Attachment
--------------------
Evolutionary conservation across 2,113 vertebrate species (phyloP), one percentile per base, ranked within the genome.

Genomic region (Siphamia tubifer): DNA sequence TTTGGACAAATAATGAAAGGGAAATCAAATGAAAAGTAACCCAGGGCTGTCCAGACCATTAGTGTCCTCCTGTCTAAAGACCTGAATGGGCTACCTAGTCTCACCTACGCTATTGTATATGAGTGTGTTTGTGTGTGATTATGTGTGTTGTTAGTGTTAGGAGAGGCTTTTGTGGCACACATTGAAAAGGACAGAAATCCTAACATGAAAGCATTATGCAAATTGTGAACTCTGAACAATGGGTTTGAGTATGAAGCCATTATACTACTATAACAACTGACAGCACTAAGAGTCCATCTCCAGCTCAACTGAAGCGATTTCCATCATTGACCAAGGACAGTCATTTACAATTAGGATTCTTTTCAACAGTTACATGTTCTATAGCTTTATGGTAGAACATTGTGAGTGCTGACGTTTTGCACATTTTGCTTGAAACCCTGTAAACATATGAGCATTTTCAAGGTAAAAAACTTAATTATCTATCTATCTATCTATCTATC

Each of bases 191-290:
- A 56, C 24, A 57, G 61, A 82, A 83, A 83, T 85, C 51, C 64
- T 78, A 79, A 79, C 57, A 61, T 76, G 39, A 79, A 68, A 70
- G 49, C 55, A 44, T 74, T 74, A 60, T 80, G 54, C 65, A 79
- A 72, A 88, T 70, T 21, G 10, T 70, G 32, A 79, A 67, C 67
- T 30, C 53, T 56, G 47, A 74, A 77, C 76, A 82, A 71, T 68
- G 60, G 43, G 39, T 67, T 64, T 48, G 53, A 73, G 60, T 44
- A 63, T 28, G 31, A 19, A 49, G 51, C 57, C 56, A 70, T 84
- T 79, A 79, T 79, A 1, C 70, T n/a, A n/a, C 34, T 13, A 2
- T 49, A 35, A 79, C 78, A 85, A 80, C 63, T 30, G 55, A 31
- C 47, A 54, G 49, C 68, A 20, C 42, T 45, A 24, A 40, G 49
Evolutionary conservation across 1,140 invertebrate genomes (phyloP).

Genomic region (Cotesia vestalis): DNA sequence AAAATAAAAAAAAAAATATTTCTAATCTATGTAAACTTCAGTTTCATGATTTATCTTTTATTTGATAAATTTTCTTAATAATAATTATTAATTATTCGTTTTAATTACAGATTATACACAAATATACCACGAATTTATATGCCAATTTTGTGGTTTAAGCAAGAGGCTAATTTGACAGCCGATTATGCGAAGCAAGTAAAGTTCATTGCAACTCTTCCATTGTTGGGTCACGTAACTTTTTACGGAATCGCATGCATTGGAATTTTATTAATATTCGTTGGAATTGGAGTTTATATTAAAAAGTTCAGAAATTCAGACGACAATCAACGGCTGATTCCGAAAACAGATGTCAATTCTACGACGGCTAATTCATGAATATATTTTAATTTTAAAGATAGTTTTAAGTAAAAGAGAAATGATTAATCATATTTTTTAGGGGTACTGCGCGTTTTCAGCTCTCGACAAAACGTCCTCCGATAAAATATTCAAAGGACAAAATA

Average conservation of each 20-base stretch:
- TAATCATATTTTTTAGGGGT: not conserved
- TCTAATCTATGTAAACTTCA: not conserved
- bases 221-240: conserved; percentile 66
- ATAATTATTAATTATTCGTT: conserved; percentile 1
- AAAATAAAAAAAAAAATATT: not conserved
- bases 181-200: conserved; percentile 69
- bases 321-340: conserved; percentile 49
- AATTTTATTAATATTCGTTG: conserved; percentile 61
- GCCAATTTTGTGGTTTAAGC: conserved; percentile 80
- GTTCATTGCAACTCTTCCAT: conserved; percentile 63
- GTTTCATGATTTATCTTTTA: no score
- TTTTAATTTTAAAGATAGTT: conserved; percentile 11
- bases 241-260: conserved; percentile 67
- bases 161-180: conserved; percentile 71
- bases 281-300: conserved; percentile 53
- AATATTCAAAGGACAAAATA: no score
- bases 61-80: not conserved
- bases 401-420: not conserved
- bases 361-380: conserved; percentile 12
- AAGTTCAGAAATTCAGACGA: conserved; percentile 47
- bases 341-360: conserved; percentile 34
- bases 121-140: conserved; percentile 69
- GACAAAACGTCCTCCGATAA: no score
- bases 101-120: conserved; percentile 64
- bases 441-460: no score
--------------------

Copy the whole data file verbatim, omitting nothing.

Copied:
Evolutionary conservation across 2,113 vertebrate species (phyloP), one percentile per base, ranked within the genome.

Genomic region (Siphamia tubifer): DNA sequence TTTGGACAAATAATGAAAGGGAAATCAAATGAAAAGTAACCCAGGGCTGTCCAGACCATTAGTGTCCTCCTGTCTAAAGACCTGAATGGGCTACCTAGTCTCACCTACGCTATTGTATATGAGTGTGTTTGTGTGTGATTATGTGTGTTGTTAGTGTTAGGAGAGGCTTTTGTGGCACACATTGAAAAGGACAGAAATCCTAACATGAAAGCATTATGCAAATTGTGAACTCTGAACAATGGGTTTGAGTATGAAGCCATTATACTACTATAACAACTGACAGCACTAAGAGTCCATCTCCAGCTCAACTGAAGCGATTTCCATCATTGACCAAGGACAGTCATTTACAATTAGGATTCTTTTCAACAGTTACATGTTCTATAGCTTTATGGTAGAACATTGTGAGTGCTGACGTTTTGCACATTTTGCTTGAAACCCTGTAAACATATGAGCATTTTCAAGGTAAAAAACTTAATTATCTATCTATCTATCTATCTATC

Each of bases 191-290:
- A 56, C 24, A 57, G 61, A 82, A 83, A 83, T 85, C 51, C 64
- T 78, A 79, A 79, C 57, A 61, T 76, G 39, A 79, A 68, A 70
- G 49, C 55, A 44, T 74, T 74, A 60, T 80, G 54, C 65, A 79
- A 72, A 88, T 70, T 21, G 10, T 70, G 32, A 79, A 67, C 67
- T 30, C 53, T 56, G 47, A 74, A 77, C 76, A 82, A 71, T 68
- G 60, G 43, G 39, T 67, T 64, T 48, G 53, A 73, G 60, T 44
- A 63, T 28, G 31, A 19, A 49, G 51, C 57, C 56, A 70, T 84
- T 79, A 79, T 79, A 1, C 70, T n/a, A n/a, C 34, T 13, A 2
- T 49, A 35, A 79, C 78, A 85, A 80, C 63, T 30, G 55, A 31
- C 47, A 54, G 49, C 68, A 20, C 42, T 45, A 24, A 40, G 49
Evolutionary conservation across 1,140 invertebrate genomes (phyloP).

Genomic region (Cotesia vestalis): DNA sequence AAAATAAAAAAAAAAATATTTCTAATCTATGTAAACTTCAGTTTCATGATTTATCTTTTATTTGATAAATTTTCTTAATAATAATTATTAATTATTCGTTTTAATTACAGATTATACACAAATATACCACGAATTTATATGCCAATTTTGTGGTTTAAGCAAGAGGCTAATTTGACAGCCGATTATGCGAAGCAAGTAAAGTTCATTGCAACTCTTCCATTGTTGGGTCACGTAACTTTTTACGGAATCGCATGCATTGGAATTTTATTAATATTCGTTGGAATTGGAGTTTATATTAAAAAGTTCAGAAATTCAGACGACAATCAACGGCTGATTCCGAAAACAGATGTCAATTCTACGACGGCTAATTCATGAATATATTTTAATTTTAAAGATAGTTTTAAGTAAAAGAGAAATGATTAATCATATTTTTTAGGGGTACTGCGCGTTTTCAGCTCTCGACAAAACGTCCTCCGATAAAATATTCAAAGGACAAAATA

Average conservation of each 20-base stretch:
- TAATCATATTTTTTAGGGGT: not conserved
- TCTAATCTATGTAAACTTCA: not conserved
- bases 221-240: conserved; percentile 66
- ATAATTATTAATTATTCGTT: conserved; percentile 1
- AAAATAAAAAAAAAAATATT: not conserved
- bases 181-200: conserved; percentile 69
- bases 321-340: conserved; percentile 49
- AATTTTATTAATATTCGTTG: conserved; percentile 61
- GCCAATTTTGTGGTTTAAGC: conserved; percentile 80
- GTTCATTGCAACTCTTCCAT: conserved; percentile 63
- GTTTCATGATTTATCTTTTA: no score
- TTTTAATTTTAAAGATAGTT: conserved; percentile 11
- bases 241-260: conserved; percentile 67
- bases 161-180: conserved; percentile 71
- bases 281-300: conserved; percentile 53
- AATATTCAAAGGACAAAATA: no score
- bases 61-80: not conserved
- bases 401-420: not conserved
- bases 361-380: conserved; percentile 12
- AAGTTCAGAAATTCAGACGA: conserved; percentile 47
- bases 341-360: conserved; percentile 34
- bases 121-140: conserved; percentile 69
- GACAAAACGTCCTCCGATAA: no score
- bases 101-120: conserved; percentile 64
- bases 441-460: no score